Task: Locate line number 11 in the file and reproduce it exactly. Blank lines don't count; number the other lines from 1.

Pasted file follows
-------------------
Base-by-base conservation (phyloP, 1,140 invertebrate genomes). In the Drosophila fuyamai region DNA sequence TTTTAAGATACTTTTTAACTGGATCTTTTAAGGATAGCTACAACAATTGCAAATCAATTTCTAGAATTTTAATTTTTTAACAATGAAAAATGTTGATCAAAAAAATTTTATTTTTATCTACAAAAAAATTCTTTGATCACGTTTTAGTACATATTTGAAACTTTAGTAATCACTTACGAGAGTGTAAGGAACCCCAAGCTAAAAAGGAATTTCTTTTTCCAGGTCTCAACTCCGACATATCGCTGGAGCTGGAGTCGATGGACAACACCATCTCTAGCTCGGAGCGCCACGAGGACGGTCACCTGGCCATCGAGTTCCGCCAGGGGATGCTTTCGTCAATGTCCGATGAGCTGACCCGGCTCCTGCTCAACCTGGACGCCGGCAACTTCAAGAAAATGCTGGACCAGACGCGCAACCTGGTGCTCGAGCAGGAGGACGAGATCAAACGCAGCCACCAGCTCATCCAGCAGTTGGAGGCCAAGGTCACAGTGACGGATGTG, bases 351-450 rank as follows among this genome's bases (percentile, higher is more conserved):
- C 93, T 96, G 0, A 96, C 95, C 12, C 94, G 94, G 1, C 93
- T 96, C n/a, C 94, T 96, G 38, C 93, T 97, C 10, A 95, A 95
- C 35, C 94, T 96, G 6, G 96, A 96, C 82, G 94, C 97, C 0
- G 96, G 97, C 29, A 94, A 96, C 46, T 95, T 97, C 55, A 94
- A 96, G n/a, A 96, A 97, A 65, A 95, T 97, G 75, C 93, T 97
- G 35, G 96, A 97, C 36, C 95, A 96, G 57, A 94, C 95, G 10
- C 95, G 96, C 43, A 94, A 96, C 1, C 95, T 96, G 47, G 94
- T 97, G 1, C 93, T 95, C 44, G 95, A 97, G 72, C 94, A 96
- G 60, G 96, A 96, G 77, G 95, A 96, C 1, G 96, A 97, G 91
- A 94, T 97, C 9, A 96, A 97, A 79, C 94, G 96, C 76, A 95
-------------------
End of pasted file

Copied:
- A 94, T 97, C 9, A 96, A 97, A 79, C 94, G 96, C 76, A 95